"I think the next little bit of excitement is flying. I hope I am not too old to take it up seriously, nor too stupid about machines to qualify as a commercial pilot. I do not feel like spending the rest of my life writing books that no one will read. It is not as though I wanted to write them."

Anatoly Rybakov, Writer.
His most popular novel Children of the Arbat was written and distributed via samizdat in the 1960s, but was not published until 1987 despite having been officially announced for publication in 1966 and 1978 (in both cases publication was canceled at the very last moment by the Soviet government). The eventual publication of the novel and its sequels - 1935 and Other Years («Тридцать пятый и другие годы», 1989), Fear («Страх», 1990) and Dust & Ashes («Прах и пепел», 1994) - were considered a landmark of the nascent glasnost, as the first in the trilogy was one of the earliest publications of previously forbidden anti-Stalin literature.

William Makepeace Thackeray, Writer.
"Dare, and the world always yields: or, if it beat you sometimes, dare again, and it will succumb."

Arturo Barea, Writer.
His The Forge (La Forja) tells the story of his childhood and adolescence growing up in Madrid between 1905 and 1914. ( It was reviewed favourably by George Orwell in Horizon, " a fragment of autobiography, and we may hope that others will follow it..if the Fascist powers have done no other good, they have at least enriched the English-speaking world by exiling all their best writers. "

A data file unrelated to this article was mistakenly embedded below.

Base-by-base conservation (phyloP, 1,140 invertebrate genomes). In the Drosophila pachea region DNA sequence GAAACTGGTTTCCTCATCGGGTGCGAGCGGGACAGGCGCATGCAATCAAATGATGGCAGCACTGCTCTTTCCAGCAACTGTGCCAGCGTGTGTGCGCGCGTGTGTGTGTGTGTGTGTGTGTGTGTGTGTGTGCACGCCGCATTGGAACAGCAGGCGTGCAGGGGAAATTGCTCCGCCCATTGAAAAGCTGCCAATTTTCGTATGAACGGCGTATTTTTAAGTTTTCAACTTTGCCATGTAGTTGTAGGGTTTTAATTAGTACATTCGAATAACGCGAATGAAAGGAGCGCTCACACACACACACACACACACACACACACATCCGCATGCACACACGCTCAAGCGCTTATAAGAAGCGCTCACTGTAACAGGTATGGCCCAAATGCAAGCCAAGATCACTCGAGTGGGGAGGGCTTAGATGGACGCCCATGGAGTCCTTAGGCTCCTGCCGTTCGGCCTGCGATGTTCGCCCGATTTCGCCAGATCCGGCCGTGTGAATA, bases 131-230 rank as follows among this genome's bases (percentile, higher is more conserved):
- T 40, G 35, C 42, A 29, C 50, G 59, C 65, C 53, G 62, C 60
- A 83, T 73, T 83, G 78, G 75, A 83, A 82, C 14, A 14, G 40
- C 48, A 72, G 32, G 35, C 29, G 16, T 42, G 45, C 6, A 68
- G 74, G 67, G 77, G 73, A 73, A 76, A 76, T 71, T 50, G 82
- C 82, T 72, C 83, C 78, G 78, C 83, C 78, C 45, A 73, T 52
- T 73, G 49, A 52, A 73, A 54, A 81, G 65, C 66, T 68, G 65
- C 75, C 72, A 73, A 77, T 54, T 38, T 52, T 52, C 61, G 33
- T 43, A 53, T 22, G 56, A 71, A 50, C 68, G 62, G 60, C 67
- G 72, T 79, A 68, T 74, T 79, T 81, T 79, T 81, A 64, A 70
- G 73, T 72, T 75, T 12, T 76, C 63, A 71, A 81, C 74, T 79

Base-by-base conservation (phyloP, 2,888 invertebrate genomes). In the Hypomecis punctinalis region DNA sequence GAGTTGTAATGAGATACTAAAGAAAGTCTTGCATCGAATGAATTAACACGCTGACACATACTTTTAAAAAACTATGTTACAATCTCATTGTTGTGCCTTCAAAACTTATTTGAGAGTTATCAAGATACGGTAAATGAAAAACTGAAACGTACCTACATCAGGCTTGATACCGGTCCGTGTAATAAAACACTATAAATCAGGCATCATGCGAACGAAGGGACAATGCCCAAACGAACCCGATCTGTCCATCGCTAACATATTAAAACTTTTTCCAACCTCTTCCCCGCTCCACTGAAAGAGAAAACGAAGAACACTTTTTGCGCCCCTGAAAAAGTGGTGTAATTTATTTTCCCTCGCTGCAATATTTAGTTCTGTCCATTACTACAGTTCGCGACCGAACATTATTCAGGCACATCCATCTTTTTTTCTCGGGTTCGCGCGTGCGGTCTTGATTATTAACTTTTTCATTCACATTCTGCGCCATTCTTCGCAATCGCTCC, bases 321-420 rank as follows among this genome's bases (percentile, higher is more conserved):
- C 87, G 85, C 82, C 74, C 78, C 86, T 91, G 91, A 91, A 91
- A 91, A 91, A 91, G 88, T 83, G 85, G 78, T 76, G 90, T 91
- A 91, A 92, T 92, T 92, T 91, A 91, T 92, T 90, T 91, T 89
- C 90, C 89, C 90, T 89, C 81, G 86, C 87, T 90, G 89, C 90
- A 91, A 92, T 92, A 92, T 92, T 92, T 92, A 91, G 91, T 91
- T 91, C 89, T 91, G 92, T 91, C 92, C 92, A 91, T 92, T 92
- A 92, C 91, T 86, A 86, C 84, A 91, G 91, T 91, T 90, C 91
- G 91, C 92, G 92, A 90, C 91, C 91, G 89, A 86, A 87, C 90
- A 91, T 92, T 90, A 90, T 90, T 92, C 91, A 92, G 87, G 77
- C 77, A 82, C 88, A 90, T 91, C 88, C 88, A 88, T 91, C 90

Louis Aragon, Writer.
As a novelist he encompasses the whole ethos of the Twentieth century: surrealist novel, socialist realism, realism, nouveau roman. Indeed he was one of the founding personalities of the novel of his time.

Harold Pinter, Playwright.
"The U.S. is really beyond reason now. It is beyond our imagining to know what they are going to do next and what they are prepared to do. There is only one comparison: Nazi Germany... Nazi Germany wanted total domination of Europe and they nearly did it. The U.S. wants total domination of the world and is about to consolidate that...
Blair sees himself as a representative of moral rectitude. He is actually a mass murderer. But we forget that — we are as much victims of delusions as Americans are."

Vladimir Korolenko, Writer, Activist,
"Violence feeds on submission like fire feeds on dry grass."

Paul Charles Bourget, Writer.
"At certain moments, words are nothing; it is the tone in which they are uttered."

Karel Capek, Writer.
"Much melancholy has devolved upon mankind, and it is detestable to me that might will triumph in the end ... Art must not serve might."

Louis de Vilmerin, Writer.
"Francis Poulenc nearly literally sang her praises, considering her an equal to Paul Éluard and Max Jacob, found in her writing "a sort of sensitive impertinence, libertinage, and appetite which, carried on into song [is] what I tried to express in my extreme youth with Marie Laurencin in Les Biches."


There is fiction, and there is history, and the author in the middle